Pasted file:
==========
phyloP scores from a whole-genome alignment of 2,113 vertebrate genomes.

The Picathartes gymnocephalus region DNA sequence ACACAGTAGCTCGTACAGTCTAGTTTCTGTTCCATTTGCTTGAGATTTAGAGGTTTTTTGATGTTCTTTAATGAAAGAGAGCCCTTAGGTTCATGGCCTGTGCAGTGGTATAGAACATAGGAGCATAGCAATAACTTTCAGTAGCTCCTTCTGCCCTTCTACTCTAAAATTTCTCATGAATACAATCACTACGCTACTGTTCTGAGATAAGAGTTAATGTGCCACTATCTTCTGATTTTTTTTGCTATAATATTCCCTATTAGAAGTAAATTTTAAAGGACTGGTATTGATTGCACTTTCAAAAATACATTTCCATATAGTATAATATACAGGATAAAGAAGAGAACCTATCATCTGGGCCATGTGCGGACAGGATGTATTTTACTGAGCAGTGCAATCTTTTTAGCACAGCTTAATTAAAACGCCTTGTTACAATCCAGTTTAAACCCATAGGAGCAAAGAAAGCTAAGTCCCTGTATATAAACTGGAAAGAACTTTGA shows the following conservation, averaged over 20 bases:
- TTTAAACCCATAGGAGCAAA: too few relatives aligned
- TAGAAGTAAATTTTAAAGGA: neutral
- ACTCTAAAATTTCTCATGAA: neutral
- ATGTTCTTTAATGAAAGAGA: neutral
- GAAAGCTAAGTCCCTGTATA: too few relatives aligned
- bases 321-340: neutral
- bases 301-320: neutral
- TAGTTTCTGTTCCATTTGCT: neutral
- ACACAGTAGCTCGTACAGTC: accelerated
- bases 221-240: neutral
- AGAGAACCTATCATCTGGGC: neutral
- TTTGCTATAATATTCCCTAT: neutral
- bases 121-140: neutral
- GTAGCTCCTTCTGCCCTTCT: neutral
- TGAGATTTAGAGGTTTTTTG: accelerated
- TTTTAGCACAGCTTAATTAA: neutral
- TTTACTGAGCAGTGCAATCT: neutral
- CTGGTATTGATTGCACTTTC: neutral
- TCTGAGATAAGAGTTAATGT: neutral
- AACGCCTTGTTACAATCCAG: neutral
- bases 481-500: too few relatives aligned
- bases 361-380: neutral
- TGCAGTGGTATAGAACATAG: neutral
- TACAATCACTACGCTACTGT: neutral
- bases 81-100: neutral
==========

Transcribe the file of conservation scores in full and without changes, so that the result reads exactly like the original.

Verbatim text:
phyloP scores from a whole-genome alignment of 2,113 vertebrate genomes.

The Picathartes gymnocephalus region DNA sequence ACACAGTAGCTCGTACAGTCTAGTTTCTGTTCCATTTGCTTGAGATTTAGAGGTTTTTTGATGTTCTTTAATGAAAGAGAGCCCTTAGGTTCATGGCCTGTGCAGTGGTATAGAACATAGGAGCATAGCAATAACTTTCAGTAGCTCCTTCTGCCCTTCTACTCTAAAATTTCTCATGAATACAATCACTACGCTACTGTTCTGAGATAAGAGTTAATGTGCCACTATCTTCTGATTTTTTTTGCTATAATATTCCCTATTAGAAGTAAATTTTAAAGGACTGGTATTGATTGCACTTTCAAAAATACATTTCCATATAGTATAATATACAGGATAAAGAAGAGAACCTATCATCTGGGCCATGTGCGGACAGGATGTATTTTACTGAGCAGTGCAATCTTTTTAGCACAGCTTAATTAAAACGCCTTGTTACAATCCAGTTTAAACCCATAGGAGCAAAGAAAGCTAAGTCCCTGTATATAAACTGGAAAGAACTTTGA shows the following conservation, averaged over 20 bases:
- TTTAAACCCATAGGAGCAAA: too few relatives aligned
- TAGAAGTAAATTTTAAAGGA: neutral
- ACTCTAAAATTTCTCATGAA: neutral
- ATGTTCTTTAATGAAAGAGA: neutral
- GAAAGCTAAGTCCCTGTATA: too few relatives aligned
- bases 321-340: neutral
- bases 301-320: neutral
- TAGTTTCTGTTCCATTTGCT: neutral
- ACACAGTAGCTCGTACAGTC: accelerated
- bases 221-240: neutral
- AGAGAACCTATCATCTGGGC: neutral
- TTTGCTATAATATTCCCTAT: neutral
- bases 121-140: neutral
- GTAGCTCCTTCTGCCCTTCT: neutral
- TGAGATTTAGAGGTTTTTTG: accelerated
- TTTTAGCACAGCTTAATTAA: neutral
- TTTACTGAGCAGTGCAATCT: neutral
- CTGGTATTGATTGCACTTTC: neutral
- TCTGAGATAAGAGTTAATGT: neutral
- AACGCCTTGTTACAATCCAG: neutral
- bases 481-500: too few relatives aligned
- bases 361-380: neutral
- TGCAGTGGTATAGAACATAG: neutral
- TACAATCACTACGCTACTGT: neutral
- bases 81-100: neutral